I still can't process this, not really. I know he has a child with Michelle Williams; one of my celebrity-relationship-guilty-pleasure-thoughts was hoping that they'd get back together someday soon (I first learned about their relationship when I was reading a review of Brokeback - my reaction to their scenes together quickly became eerily reminiscent of the way I felt watching Tom and Nicole in Eyes Wide Shut). I'm sure his parents, and his friends, and the rest of his family, are all at their wits end. God only knows how Mary-Kate Olsen feels (if that part of the story is even accurate).

But the problem is... I still want to know what they're going to do about the movie. It's still coming out, right? What are they going to do about the sequel? I remember hearing that the sequel was going to deal with the trial of the Joker; are they going to recast? Who takes over for a dead man? This isn't like casting Tommy Lee Jones in place of Billy Dee Williams in Batman Forever when Two-Face finally steps out from the shadows. How do you handle this as a director, as an editor, as a producer, as a co-star? Or what about the Terry Gilliam movie that had begun shooting, what do you do when your star dies and the movie isn't close to being finished?

These are the first questions that came to mind. Not, "Jesus, he has a little girl," or "How could you handle it, as parents, to see your son, finally as successful and renowned as you knew he deserved to be from the time he was a little boy, snuffed out in an instant, like all his hard work and love didn't even matter," but, "What's going to happen to Batman?" I've been trying to come to terms with that since I left work, and I don't think I'm any closer to an answer.

It's ridiculously morbid to turn a man's death into an examination of my own behavior, but that's what this has become. Why do I find myself more obsessed with the passing of a man I never knew than with the death of my parents' parents? Why do I have to subject myself to images of him, and not images of them? Is it just because it was so unexpected, and the other deaths had been, frankly, imminent for some time before they actually occurred?

I imagine my sympathy means little to the Ledger family, but I'll freely offer it. I fear the world will be a darker place for his absence, not just for his friends, family and co-workers, but for those of us who were eager to see where his career would take him next, which worlds he'd open up for us.

I swore to myself I wouldn't crib this line, but I feel leaving it unsaid wouldn't be right. From Shakespeare in Love's Ned Alleyn (Ben Affleck): "A great light has gone out."

20 January 2008

2007 in retrospective: Part III (special bonus Cloverfield content!)

I didn't really experience a lot of the Cloverfield hype; part of the problem with the whole viral internet marketing thing is that it demands a lot of participation on the part of the advertised-to. I have better things to do than research a movie that may or may not exist. Well, that's not necessarily true, but there are plenty of other things I can do on the tubes instead of following a trail of digital breadcrumbs to learn snippets of information about J.J. Abrams' latest project (Star Trek would be another story entirely, but that's because it's, well, Star Trek).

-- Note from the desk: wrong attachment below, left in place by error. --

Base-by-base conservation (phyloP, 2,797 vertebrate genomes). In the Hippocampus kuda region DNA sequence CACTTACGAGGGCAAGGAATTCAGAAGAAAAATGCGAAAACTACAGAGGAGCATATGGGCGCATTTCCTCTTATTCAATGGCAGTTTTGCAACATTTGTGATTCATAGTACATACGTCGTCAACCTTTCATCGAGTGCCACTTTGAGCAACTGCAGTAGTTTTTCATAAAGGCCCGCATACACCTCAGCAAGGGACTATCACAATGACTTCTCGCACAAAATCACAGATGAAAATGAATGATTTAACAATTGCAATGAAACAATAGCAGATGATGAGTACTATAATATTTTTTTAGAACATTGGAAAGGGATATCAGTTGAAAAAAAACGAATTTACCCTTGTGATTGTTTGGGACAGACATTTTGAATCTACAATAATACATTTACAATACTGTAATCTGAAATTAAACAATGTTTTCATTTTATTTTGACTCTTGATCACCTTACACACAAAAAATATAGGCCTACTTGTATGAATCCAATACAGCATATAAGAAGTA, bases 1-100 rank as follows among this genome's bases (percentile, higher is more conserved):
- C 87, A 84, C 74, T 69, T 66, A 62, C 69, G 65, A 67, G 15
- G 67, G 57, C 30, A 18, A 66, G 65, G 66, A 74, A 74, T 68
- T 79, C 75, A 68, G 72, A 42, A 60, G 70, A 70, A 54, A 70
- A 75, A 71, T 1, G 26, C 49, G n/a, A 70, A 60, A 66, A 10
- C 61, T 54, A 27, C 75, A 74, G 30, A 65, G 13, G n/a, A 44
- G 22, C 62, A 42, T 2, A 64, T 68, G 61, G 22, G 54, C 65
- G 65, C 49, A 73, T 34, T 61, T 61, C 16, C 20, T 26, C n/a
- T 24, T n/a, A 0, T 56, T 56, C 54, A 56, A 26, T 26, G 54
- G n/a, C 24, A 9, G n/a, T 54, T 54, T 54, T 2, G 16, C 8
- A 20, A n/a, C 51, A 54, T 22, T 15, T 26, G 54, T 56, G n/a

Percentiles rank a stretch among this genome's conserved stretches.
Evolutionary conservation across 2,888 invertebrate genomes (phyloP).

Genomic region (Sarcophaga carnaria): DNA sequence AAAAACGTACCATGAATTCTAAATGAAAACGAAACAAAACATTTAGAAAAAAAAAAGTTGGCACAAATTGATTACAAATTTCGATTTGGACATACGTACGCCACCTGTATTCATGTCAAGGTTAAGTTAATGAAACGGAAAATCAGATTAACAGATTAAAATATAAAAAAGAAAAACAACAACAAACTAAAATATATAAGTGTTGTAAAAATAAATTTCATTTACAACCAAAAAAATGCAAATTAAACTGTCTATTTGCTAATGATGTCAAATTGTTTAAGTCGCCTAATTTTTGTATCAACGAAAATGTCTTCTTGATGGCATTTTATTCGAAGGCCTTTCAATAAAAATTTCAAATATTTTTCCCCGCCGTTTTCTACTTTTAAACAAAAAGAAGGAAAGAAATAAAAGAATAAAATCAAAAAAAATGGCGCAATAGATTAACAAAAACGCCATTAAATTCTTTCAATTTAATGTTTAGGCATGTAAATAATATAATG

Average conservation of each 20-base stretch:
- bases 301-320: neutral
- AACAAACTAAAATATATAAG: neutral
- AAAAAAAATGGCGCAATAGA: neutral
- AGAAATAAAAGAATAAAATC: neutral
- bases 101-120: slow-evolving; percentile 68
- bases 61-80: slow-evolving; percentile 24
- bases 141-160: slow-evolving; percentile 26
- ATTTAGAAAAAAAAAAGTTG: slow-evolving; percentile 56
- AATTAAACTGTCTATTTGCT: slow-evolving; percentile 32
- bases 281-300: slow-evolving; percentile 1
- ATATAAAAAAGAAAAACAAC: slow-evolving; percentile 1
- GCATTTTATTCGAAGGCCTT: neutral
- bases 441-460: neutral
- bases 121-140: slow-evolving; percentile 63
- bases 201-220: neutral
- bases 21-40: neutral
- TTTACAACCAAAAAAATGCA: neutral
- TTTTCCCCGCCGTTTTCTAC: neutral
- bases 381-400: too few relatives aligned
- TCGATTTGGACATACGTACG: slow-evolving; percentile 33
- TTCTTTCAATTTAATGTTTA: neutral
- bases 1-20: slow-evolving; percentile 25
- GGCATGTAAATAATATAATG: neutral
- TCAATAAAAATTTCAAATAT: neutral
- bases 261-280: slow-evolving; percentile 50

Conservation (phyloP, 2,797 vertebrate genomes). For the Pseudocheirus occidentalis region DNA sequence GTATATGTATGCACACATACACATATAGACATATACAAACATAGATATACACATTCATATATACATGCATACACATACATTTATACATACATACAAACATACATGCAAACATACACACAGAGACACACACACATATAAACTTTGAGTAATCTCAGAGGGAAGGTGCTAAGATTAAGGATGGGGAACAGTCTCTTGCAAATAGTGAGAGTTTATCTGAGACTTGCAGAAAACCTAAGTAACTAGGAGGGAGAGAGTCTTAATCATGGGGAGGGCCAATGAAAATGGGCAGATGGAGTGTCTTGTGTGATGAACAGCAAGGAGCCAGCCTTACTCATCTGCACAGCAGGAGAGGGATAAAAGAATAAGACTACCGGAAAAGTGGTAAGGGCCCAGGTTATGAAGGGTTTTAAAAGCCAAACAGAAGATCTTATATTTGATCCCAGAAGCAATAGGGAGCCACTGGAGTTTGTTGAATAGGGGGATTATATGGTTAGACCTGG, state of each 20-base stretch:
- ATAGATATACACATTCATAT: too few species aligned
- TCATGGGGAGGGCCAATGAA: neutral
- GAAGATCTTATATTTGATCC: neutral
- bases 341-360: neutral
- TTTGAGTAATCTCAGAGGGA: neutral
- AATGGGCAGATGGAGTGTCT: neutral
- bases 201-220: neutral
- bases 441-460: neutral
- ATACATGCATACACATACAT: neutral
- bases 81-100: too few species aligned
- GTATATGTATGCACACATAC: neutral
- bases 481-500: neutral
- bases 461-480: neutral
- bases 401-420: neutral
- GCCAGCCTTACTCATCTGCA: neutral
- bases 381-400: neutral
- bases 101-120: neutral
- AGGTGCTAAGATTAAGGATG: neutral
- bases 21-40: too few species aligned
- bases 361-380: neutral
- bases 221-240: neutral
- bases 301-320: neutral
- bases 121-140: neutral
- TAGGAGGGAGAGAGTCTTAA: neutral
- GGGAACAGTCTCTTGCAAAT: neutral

Nevertheless, it looked interesting, and I'm in favor of anything that might be well-done and reasonably nerdy, so the roommates and I made a trip to the cinematorium to take it in yesterday.

Let's begin with a little prefacing: I like shakycam. I like The Bourne Supremacy, United 93, Children of Men, The Bourne Ultimatum... I like the immediacy of shakycam, and how it demands the viewer's attention. I also really like how technically complicated it can be (see Children of Men, especially), with a particularly long take demanding the perfect timing of everyone involved in the shot for minutes on end (entrances/exits, effects, focusing, the whole ball of wax).

I don't, however, much like overuse of shakycam. There's a point at which it stops being refreshing and starts being, well, motion sickness-inducing.

And that's where we run into the problem with Cloverfield, shot as it was with the conceit that everything we're seeing was recorded by people who were actually present at the "event," as it's referred to in the opening credits. 80 minutes of shakycam is, for me, about 40 minutes too many.

That's not to say I'm reacting negatively to the movie; it was an interesting idea, and clearly a pretty big production to pull off. Ambition, particularly in art, is not often something to shout down. It did, however, need to end about 5 minutes earlier (like so many movies I've seen recently - I Am Legend, to name another). I liked how it utilized the camerawork of both the POV camera from which we're seeing the events unfold, and that of the news reporters, to mask a clear view of the creature. We can always create something more terrifying in our minds than the filmmakers can put onscreen (a point illustrated all too well by the end of the movie - when we're face to face with the creature, it's not all that frightening). And while I don't really buy into the whole "we're dealing with 9/11 by giving the attack on NYC the physical form of a creature from the deep" concept that's been floated by people involved with the production, I don't think it should be dismissed out of hand.